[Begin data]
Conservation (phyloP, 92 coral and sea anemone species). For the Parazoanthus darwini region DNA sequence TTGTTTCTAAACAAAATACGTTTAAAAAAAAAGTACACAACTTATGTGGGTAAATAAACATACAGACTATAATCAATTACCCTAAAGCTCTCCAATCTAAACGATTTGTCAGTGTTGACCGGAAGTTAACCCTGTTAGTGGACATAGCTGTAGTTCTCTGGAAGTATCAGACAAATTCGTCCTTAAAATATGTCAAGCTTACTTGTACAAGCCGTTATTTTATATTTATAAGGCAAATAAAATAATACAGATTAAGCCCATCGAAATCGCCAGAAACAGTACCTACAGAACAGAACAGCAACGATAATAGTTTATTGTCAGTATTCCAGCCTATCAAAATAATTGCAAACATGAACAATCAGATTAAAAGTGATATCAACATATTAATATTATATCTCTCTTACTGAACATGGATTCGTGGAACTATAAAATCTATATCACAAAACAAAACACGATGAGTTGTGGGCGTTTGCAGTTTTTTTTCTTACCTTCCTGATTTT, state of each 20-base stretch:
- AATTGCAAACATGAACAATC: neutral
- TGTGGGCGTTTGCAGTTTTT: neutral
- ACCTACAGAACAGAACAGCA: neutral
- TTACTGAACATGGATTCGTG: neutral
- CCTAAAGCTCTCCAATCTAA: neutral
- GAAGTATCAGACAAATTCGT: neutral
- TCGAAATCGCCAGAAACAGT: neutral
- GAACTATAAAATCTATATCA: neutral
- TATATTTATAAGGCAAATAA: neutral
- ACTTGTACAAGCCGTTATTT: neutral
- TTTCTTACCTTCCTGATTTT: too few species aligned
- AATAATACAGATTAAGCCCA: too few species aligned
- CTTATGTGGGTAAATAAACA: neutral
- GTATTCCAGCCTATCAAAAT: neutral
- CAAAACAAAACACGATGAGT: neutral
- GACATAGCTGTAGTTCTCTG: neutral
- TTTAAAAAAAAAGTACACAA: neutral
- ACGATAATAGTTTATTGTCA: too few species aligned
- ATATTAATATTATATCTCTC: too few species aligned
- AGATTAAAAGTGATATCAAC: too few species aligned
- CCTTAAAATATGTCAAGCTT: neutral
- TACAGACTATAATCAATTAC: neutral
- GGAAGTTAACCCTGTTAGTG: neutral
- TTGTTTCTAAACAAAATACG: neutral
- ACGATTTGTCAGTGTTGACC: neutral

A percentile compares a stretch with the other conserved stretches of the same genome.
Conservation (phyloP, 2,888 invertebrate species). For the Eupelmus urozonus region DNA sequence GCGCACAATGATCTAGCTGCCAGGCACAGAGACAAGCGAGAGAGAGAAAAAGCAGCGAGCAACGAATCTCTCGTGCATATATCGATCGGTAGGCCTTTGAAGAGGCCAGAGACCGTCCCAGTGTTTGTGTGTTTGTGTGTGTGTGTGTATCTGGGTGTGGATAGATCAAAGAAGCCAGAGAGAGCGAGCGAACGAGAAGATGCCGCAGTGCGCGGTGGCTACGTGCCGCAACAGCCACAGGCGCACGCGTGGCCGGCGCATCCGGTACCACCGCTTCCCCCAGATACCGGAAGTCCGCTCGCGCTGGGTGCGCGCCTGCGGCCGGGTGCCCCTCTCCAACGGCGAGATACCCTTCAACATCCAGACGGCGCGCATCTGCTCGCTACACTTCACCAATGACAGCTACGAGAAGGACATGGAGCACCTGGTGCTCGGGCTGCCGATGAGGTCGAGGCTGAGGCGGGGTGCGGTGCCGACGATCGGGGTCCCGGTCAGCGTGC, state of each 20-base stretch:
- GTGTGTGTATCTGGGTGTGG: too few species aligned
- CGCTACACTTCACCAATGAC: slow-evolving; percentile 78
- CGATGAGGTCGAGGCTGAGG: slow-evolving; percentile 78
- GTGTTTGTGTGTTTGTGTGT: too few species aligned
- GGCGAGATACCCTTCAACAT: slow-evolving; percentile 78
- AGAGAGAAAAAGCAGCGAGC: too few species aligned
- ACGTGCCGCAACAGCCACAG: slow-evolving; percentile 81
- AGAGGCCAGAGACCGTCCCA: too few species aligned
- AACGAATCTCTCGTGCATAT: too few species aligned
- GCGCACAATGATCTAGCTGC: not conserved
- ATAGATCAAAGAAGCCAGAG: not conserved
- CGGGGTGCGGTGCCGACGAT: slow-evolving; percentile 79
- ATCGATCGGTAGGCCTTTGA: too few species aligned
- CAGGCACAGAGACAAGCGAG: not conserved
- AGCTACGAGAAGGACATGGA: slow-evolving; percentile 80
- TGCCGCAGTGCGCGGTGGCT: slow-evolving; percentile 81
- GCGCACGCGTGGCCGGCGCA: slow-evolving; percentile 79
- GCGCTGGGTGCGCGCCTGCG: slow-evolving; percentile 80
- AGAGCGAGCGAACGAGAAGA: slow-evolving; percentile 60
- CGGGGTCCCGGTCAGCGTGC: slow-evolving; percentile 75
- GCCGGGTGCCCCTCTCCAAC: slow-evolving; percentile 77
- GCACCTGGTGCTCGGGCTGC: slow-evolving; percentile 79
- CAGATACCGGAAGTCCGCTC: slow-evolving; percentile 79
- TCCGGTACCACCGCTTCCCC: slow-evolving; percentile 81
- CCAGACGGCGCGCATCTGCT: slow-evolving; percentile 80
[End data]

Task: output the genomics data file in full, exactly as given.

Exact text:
Conservation (phyloP, 92 coral and sea anemone species). For the Parazoanthus darwini region DNA sequence TTGTTTCTAAACAAAATACGTTTAAAAAAAAAGTACACAACTTATGTGGGTAAATAAACATACAGACTATAATCAATTACCCTAAAGCTCTCCAATCTAAACGATTTGTCAGTGTTGACCGGAAGTTAACCCTGTTAGTGGACATAGCTGTAGTTCTCTGGAAGTATCAGACAAATTCGTCCTTAAAATATGTCAAGCTTACTTGTACAAGCCGTTATTTTATATTTATAAGGCAAATAAAATAATACAGATTAAGCCCATCGAAATCGCCAGAAACAGTACCTACAGAACAGAACAGCAACGATAATAGTTTATTGTCAGTATTCCAGCCTATCAAAATAATTGCAAACATGAACAATCAGATTAAAAGTGATATCAACATATTAATATTATATCTCTCTTACTGAACATGGATTCGTGGAACTATAAAATCTATATCACAAAACAAAACACGATGAGTTGTGGGCGTTTGCAGTTTTTTTTCTTACCTTCCTGATTTT, state of each 20-base stretch:
- AATTGCAAACATGAACAATC: neutral
- TGTGGGCGTTTGCAGTTTTT: neutral
- ACCTACAGAACAGAACAGCA: neutral
- TTACTGAACATGGATTCGTG: neutral
- CCTAAAGCTCTCCAATCTAA: neutral
- GAAGTATCAGACAAATTCGT: neutral
- TCGAAATCGCCAGAAACAGT: neutral
- GAACTATAAAATCTATATCA: neutral
- TATATTTATAAGGCAAATAA: neutral
- ACTTGTACAAGCCGTTATTT: neutral
- TTTCTTACCTTCCTGATTTT: too few species aligned
- AATAATACAGATTAAGCCCA: too few species aligned
- CTTATGTGGGTAAATAAACA: neutral
- GTATTCCAGCCTATCAAAAT: neutral
- CAAAACAAAACACGATGAGT: neutral
- GACATAGCTGTAGTTCTCTG: neutral
- TTTAAAAAAAAAGTACACAA: neutral
- ACGATAATAGTTTATTGTCA: too few species aligned
- ATATTAATATTATATCTCTC: too few species aligned
- AGATTAAAAGTGATATCAAC: too few species aligned
- CCTTAAAATATGTCAAGCTT: neutral
- TACAGACTATAATCAATTAC: neutral
- GGAAGTTAACCCTGTTAGTG: neutral
- TTGTTTCTAAACAAAATACG: neutral
- ACGATTTGTCAGTGTTGACC: neutral

A percentile compares a stretch with the other conserved stretches of the same genome.
Conservation (phyloP, 2,888 invertebrate species). For the Eupelmus urozonus region DNA sequence GCGCACAATGATCTAGCTGCCAGGCACAGAGACAAGCGAGAGAGAGAAAAAGCAGCGAGCAACGAATCTCTCGTGCATATATCGATCGGTAGGCCTTTGAAGAGGCCAGAGACCGTCCCAGTGTTTGTGTGTTTGTGTGTGTGTGTGTATCTGGGTGTGGATAGATCAAAGAAGCCAGAGAGAGCGAGCGAACGAGAAGATGCCGCAGTGCGCGGTGGCTACGTGCCGCAACAGCCACAGGCGCACGCGTGGCCGGCGCATCCGGTACCACCGCTTCCCCCAGATACCGGAAGTCCGCTCGCGCTGGGTGCGCGCCTGCGGCCGGGTGCCCCTCTCCAACGGCGAGATACCCTTCAACATCCAGACGGCGCGCATCTGCTCGCTACACTTCACCAATGACAGCTACGAGAAGGACATGGAGCACCTGGTGCTCGGGCTGCCGATGAGGTCGAGGCTGAGGCGGGGTGCGGTGCCGACGATCGGGGTCCCGGTCAGCGTGC, state of each 20-base stretch:
- GTGTGTGTATCTGGGTGTGG: too few species aligned
- CGCTACACTTCACCAATGAC: slow-evolving; percentile 78
- CGATGAGGTCGAGGCTGAGG: slow-evolving; percentile 78
- GTGTTTGTGTGTTTGTGTGT: too few species aligned
- GGCGAGATACCCTTCAACAT: slow-evolving; percentile 78
- AGAGAGAAAAAGCAGCGAGC: too few species aligned
- ACGTGCCGCAACAGCCACAG: slow-evolving; percentile 81
- AGAGGCCAGAGACCGTCCCA: too few species aligned
- AACGAATCTCTCGTGCATAT: too few species aligned
- GCGCACAATGATCTAGCTGC: not conserved
- ATAGATCAAAGAAGCCAGAG: not conserved
- CGGGGTGCGGTGCCGACGAT: slow-evolving; percentile 79
- ATCGATCGGTAGGCCTTTGA: too few species aligned
- CAGGCACAGAGACAAGCGAG: not conserved
- AGCTACGAGAAGGACATGGA: slow-evolving; percentile 80
- TGCCGCAGTGCGCGGTGGCT: slow-evolving; percentile 81
- GCGCACGCGTGGCCGGCGCA: slow-evolving; percentile 79
- GCGCTGGGTGCGCGCCTGCG: slow-evolving; percentile 80
- AGAGCGAGCGAACGAGAAGA: slow-evolving; percentile 60
- CGGGGTCCCGGTCAGCGTGC: slow-evolving; percentile 75
- GCCGGGTGCCCCTCTCCAAC: slow-evolving; percentile 77
- GCACCTGGTGCTCGGGCTGC: slow-evolving; percentile 79
- CAGATACCGGAAGTCCGCTC: slow-evolving; percentile 79
- TCCGGTACCACCGCTTCCCC: slow-evolving; percentile 81
- CCAGACGGCGCGCATCTGCT: slow-evolving; percentile 80